The folklore attached to the seas and rivers of the world is plentiful, filled with wondrous creatures and beguiling tales. There are some places, however, that a cautious reader would do best to avoid: here are the top five watery locations featured in Treasury of Folklore – Seas and Rivers to steer well clear of.
Shell grottos have a certain murky ambiguity to their history and folklore. This for me made them all the more enticing to use as the basis for a ghost story in my tale, ‘The Grotter’ in Nyctophobias. Especially with my roots as a Whitstable native in Kent, where grottos are still primarily lit once a year as part of the Oyster Festival celebrations. These grottos are usually stacked in a ‘beehive’ style pyramid, held together with wet sand and illuminated by a short candle.
If the body of Ireland is The Emerald Isle, then surely it follows that her veins are made of sapphire? The (true) story goes: that there is nowhere in Ireland that is further than sixty(ish) miles from the sea, and inland there are forty five thousand(ish) miles of waterways and a good pouring of lakes and ponds, then it’s no surprise that water appears central to many of our myths and stories.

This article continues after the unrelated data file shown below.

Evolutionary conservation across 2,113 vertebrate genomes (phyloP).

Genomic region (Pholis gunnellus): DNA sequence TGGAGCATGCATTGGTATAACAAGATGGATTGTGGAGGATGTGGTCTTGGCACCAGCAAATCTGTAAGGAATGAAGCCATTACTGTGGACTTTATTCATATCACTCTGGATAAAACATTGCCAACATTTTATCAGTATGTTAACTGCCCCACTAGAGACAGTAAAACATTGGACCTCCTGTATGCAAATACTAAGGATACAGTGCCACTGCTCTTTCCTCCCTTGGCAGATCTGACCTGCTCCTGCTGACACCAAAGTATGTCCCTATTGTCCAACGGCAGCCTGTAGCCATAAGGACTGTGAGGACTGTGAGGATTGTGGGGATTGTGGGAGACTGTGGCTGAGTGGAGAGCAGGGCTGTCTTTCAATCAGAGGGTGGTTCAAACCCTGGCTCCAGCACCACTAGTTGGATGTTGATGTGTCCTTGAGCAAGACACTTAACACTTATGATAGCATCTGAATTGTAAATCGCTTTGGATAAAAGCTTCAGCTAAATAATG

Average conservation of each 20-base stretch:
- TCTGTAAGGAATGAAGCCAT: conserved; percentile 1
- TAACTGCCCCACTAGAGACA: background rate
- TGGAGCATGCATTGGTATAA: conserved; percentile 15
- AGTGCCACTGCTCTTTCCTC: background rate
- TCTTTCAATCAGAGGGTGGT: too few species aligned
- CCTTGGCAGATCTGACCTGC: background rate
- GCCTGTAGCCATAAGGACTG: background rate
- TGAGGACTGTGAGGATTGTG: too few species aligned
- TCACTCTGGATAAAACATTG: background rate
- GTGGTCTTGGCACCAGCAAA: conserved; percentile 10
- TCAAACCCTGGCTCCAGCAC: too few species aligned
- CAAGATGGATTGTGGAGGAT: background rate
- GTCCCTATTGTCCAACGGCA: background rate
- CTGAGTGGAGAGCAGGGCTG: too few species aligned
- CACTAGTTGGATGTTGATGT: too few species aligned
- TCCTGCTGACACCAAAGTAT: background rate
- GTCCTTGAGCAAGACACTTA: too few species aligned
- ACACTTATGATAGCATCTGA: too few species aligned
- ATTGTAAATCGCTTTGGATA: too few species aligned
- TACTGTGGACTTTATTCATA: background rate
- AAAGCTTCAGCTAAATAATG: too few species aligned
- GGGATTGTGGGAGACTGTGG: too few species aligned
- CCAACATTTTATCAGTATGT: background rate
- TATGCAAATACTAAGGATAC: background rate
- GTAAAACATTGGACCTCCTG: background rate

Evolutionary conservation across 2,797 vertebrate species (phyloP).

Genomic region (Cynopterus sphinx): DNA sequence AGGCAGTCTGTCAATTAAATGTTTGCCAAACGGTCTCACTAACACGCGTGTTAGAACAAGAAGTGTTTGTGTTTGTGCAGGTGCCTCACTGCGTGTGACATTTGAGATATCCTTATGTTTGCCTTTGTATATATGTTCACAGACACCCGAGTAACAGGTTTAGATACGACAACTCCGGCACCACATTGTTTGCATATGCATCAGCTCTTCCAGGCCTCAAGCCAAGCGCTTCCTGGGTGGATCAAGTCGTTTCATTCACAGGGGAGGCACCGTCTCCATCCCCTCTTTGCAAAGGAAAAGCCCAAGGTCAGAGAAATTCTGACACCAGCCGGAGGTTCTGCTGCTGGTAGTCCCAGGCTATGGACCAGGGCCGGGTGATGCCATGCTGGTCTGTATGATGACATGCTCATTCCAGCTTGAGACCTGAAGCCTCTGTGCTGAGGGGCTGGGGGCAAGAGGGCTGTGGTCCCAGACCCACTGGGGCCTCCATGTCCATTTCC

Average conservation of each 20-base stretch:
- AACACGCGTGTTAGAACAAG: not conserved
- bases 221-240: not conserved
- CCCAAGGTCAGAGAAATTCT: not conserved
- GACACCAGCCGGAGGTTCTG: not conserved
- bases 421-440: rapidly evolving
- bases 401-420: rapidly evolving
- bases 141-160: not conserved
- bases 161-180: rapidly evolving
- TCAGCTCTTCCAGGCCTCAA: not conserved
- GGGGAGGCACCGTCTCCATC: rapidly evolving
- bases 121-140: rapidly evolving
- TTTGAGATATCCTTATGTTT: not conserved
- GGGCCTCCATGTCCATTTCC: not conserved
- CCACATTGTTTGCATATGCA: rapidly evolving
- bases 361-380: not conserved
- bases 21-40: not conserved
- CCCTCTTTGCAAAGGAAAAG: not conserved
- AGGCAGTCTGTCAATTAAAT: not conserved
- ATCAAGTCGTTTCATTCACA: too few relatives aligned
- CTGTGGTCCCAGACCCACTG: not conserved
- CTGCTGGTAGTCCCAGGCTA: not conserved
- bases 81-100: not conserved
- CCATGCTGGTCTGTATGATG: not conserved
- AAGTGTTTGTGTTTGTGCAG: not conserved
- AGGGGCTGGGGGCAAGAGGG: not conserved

The life of the shanty is a fascinating example of how elements of a music genre can evolve to match its environment.
Ship’s cats have been sailing the seven seas alongside humans for centuries. They were not usually taken along as pets or tourists, but performed an essential role controlling vermin. Rodents managed to find their way on to most types of ships and cats being a natural enemy were taken along to reduce their number.